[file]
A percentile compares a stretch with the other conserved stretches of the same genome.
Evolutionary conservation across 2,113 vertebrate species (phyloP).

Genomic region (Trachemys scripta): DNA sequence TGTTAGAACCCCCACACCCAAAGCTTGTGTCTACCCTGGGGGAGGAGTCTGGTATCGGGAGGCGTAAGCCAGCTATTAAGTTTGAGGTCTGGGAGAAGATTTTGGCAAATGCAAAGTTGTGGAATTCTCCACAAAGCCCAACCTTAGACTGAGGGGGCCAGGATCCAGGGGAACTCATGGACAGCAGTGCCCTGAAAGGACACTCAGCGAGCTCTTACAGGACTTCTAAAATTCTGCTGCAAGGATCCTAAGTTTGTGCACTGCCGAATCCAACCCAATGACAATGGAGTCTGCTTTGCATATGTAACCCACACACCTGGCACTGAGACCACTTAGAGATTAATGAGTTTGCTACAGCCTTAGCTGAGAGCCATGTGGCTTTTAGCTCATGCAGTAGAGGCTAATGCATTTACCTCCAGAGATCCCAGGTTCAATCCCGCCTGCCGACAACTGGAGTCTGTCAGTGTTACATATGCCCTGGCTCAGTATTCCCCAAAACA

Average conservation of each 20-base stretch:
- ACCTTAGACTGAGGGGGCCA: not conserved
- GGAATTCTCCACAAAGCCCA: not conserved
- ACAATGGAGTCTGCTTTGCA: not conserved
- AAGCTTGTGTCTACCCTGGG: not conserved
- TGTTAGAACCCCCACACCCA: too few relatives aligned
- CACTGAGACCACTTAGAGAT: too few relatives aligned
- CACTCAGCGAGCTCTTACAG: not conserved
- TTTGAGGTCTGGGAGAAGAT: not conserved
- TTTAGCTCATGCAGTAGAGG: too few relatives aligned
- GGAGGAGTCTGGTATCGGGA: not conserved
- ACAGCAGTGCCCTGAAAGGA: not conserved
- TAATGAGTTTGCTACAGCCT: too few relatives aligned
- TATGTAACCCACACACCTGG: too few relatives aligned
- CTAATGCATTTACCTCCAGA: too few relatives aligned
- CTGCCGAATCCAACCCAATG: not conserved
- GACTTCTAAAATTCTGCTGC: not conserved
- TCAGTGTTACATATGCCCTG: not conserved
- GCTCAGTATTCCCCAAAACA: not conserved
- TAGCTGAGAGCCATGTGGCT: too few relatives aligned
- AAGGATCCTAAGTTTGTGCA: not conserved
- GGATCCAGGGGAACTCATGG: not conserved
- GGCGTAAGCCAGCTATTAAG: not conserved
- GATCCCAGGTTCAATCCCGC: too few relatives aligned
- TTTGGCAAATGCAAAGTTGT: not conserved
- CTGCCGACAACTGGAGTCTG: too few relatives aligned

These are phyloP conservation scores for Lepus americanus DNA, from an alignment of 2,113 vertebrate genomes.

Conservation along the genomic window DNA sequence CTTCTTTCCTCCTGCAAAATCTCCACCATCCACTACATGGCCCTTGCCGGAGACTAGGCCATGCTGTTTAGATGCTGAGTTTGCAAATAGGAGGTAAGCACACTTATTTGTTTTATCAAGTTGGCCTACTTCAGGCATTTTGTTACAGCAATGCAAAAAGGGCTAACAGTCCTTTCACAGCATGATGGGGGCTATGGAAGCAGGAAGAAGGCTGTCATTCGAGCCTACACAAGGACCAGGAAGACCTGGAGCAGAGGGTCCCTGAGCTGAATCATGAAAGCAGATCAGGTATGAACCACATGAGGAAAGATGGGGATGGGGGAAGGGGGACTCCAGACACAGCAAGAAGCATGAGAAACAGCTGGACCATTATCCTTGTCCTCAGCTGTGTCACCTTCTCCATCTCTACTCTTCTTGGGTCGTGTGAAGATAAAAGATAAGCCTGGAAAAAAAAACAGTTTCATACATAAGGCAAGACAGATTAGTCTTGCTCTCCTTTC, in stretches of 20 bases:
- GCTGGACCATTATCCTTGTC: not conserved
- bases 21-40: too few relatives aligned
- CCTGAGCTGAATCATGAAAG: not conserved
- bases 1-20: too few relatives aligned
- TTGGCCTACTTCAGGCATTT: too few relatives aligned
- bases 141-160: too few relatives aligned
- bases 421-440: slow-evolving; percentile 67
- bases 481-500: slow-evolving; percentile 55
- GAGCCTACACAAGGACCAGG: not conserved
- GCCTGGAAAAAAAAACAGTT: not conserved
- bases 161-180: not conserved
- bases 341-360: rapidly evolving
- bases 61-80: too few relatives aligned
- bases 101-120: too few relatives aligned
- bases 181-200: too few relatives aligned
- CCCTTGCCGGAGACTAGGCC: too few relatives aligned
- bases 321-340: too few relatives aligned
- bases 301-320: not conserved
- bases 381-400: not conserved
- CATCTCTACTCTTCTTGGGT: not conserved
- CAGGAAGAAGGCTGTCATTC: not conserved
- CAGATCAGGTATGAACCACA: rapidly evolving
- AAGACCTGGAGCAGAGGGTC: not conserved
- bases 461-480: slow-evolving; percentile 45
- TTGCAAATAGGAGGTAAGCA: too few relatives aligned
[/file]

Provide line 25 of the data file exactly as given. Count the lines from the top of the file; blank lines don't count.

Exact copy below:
- GGATCCAGGGGAACTCATGG: not conserved